The Last Post Ceremony commemorating the service of (4275) Corporal William Alfred Spurling, 50th Battalion, First World War

Place Europe: United Kingdom, England, Dorset, Weymouth
Accession Number PAFU2014/168.01
Collection type Film
Object type Last Post film
Physical description 16:9
Maker Australian War Memorial
Place made Australia: Australian Capital Territory, Canberra, Campbell
Date made 23 May 2014
Access Open
Conflict First World War, 1914-1918
Copyright Item copyright: © Australian War Memorial
Creative Commons License This item is licensed under CC BY-NC
Copying Provisions Copy provided for personal non-commercial use

The Last Post Ceremony is presented in the Commemorative area of the Australian War Memorial each day. The ceremony commemorates more than 102,000 Australians who have given their lives in war and other operations and whose names are recorded on the Roll of Honour. At each ceremony the story behind one of the names on the Roll of Honour is told. Hosted by Meredith Duncan, the story for this day was on (4275) Corporal William Alfred Spurling, 50th Battalion, First World War.

Speech transcript

4275 Corporal William Alfred Spurling, 50th Battalion
DOD 16 August 1917
Photograph: P09291.081

Story delivered 23 May 2014

Today we remember and pay tribute to Corporal William Alfred Spurling.

Will Spurling was born in Warracknabeal but was working as farm labourer in South Australia when he enlisted on 13 August 1915. He was posted to the 10th Battalion and, after a period of training, went to Egypt to join the AIF as it was evacuated from the Gallipoli peninsula.

He arrived as the AIF was being reorganised into five divisions, and was transferred to the 50th Battalion as a result. Their first action on the Western Front was at Mouquet Farm in July 1916. Here Spurling went missing for a time and it was determined that he had been wounded and was suffering from shell shock. He described the battlefield as "a horrible spectacle - with the mighty craters and the ground torn up ... dead and dying men, and the awful smell. The noise of bombs, ammunition and equipment and the mighty roar of the guns all add up to make it worse".

On his return to the battalion he was promoted to lance corporal, and shortly afterwards to corporal. He had also applied for the Royal Flying Corps and was waiting to be called away for an examination for admission. However, in April 1917, while the battalion was in the trenches around the Hindenburg outpost village of Noreuil, Will Spurling was severely wounded by gunshot wounds to his back, scalp, and neck. He had been firing his Lewis gun at German infantry massing for a counter-attack and, although he managed to stop the threat of attack he was hit as he was pulling his Lewis gun back in off the parapet.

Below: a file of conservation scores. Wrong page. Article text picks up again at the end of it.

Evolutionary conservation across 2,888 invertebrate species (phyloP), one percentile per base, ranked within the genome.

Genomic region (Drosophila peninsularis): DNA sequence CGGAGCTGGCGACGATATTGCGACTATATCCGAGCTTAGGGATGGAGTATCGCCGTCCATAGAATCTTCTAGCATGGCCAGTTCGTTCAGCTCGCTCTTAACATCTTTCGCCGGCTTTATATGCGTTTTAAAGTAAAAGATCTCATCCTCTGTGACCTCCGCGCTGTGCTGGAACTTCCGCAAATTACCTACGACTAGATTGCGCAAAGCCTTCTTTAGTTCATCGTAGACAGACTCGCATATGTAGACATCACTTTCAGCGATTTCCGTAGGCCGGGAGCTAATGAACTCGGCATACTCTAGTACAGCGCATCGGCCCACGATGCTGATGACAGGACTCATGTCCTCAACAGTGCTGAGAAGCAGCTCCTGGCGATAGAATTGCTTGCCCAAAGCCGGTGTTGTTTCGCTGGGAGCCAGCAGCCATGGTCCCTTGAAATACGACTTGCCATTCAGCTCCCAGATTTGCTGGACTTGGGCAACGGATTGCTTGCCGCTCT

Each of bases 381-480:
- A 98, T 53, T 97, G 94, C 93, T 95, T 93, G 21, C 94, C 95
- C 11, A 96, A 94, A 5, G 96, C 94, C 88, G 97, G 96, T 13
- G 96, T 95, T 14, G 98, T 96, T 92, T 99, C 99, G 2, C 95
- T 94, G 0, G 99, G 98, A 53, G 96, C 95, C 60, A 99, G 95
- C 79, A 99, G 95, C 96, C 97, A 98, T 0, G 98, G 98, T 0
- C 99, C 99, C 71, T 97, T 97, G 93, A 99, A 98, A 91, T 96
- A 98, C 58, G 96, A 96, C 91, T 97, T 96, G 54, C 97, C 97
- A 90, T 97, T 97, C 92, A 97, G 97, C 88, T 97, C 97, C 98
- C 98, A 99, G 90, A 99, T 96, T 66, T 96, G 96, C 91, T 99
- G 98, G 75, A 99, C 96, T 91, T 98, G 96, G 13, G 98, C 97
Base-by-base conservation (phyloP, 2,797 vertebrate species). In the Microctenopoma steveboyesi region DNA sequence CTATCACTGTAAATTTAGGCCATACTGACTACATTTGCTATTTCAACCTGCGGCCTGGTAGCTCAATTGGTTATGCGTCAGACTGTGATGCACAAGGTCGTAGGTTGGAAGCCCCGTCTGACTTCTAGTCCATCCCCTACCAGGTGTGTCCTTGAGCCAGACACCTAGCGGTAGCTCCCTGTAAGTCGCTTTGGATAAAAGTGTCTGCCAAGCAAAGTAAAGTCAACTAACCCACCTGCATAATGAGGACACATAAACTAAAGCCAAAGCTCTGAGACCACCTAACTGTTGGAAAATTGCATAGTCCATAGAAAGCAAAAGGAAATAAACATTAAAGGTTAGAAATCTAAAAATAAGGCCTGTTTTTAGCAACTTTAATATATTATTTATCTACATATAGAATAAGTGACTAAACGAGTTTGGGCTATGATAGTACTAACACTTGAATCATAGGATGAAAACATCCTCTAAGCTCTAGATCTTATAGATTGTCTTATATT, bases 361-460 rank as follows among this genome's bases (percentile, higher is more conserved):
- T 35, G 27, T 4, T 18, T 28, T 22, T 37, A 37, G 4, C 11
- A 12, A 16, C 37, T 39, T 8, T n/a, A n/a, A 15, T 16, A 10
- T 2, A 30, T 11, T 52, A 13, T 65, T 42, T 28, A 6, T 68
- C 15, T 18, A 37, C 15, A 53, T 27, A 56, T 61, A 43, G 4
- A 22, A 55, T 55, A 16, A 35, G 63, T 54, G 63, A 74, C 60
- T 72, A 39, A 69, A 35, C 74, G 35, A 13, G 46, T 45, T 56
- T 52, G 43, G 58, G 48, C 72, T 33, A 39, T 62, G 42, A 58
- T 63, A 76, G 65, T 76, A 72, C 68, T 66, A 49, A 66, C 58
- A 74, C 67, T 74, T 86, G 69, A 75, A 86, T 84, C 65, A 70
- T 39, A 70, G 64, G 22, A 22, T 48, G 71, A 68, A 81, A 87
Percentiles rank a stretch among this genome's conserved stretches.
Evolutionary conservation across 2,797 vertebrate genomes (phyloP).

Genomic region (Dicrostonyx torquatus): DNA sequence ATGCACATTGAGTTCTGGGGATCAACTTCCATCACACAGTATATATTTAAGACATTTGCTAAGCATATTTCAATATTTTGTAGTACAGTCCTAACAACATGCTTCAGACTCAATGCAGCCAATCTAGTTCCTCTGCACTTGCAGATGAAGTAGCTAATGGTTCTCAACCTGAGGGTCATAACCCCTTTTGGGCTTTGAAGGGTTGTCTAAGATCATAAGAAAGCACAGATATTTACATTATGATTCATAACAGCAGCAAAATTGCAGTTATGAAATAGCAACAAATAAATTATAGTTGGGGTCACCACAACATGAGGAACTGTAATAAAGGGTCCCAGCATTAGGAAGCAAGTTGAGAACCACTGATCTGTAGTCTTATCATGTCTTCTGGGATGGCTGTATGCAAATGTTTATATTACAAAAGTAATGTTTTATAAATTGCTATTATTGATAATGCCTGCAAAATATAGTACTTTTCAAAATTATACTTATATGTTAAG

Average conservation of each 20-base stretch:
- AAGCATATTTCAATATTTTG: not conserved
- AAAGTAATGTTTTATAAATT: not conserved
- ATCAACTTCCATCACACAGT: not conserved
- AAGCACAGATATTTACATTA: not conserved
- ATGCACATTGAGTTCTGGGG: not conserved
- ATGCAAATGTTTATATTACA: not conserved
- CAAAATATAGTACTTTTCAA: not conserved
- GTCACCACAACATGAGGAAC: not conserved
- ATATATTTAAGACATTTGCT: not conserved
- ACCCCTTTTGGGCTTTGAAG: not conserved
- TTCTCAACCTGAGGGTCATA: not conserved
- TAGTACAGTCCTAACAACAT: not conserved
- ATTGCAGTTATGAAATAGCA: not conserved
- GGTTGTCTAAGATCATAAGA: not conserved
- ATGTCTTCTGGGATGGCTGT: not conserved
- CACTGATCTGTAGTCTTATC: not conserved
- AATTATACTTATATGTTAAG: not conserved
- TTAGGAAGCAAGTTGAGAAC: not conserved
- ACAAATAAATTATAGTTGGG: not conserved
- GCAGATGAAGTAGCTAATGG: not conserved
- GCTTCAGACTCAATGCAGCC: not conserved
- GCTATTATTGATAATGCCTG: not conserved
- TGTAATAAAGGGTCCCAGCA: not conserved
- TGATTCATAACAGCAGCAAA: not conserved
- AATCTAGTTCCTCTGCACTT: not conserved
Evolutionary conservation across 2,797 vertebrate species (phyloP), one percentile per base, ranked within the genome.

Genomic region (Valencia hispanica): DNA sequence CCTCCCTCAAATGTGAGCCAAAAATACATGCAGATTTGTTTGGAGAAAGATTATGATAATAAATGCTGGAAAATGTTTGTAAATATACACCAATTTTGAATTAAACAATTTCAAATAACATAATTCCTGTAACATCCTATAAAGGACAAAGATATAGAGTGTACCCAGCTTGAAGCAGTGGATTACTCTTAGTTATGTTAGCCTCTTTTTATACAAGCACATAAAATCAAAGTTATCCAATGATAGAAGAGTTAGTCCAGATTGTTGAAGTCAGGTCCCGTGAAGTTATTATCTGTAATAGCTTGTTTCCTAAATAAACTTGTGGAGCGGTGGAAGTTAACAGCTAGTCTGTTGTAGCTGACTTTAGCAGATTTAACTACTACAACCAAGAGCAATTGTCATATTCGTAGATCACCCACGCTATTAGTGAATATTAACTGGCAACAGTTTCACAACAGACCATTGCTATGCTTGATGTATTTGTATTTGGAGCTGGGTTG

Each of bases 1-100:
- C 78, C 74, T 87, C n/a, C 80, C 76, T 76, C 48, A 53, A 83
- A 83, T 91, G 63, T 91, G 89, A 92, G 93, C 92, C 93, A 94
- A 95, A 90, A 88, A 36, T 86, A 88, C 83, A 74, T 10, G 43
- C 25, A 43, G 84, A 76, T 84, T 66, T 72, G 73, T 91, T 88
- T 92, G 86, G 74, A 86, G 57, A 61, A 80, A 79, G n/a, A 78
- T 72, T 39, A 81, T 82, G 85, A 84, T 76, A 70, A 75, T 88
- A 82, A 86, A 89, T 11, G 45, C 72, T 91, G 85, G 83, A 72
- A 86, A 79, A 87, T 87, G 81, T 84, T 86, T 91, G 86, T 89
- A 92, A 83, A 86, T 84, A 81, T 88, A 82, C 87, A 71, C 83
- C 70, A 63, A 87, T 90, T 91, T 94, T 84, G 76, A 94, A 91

After a number of operations to remove shrapnel from his chest Corporal Spurling survived these wounds and was sent to England to recover. He continued to suffer from ongoing severe headaches and was sent to hospital in Weymouth on the south coast. While he was here he was somehow scratched on the face. This scratch - seemingly nothing in comparison with his previous wounds - would prove fatal. In the days before antibiotics, it festered and eventually caused his death. Will Spurling died on 16 August 1917 and was buried at the Melcombe Regis Cemetery at Weymouth.

His name is listed on the Roll of Honour on my right with more than 60,000 others from the First World War, and his photograph is displayed today beside the Pool of Reflection.

This is but one of the many stories of courage and sacrifice told here at the Australian War Memorial. We now remember Corporal William Alfred Spurling, and all of those Australians who have given their lives in service of our nation.

  • Video of The Last Post Ceremony commemorating the service of (4275) Corporal William Alfred Spurling, 50th Battalion, First World War (video)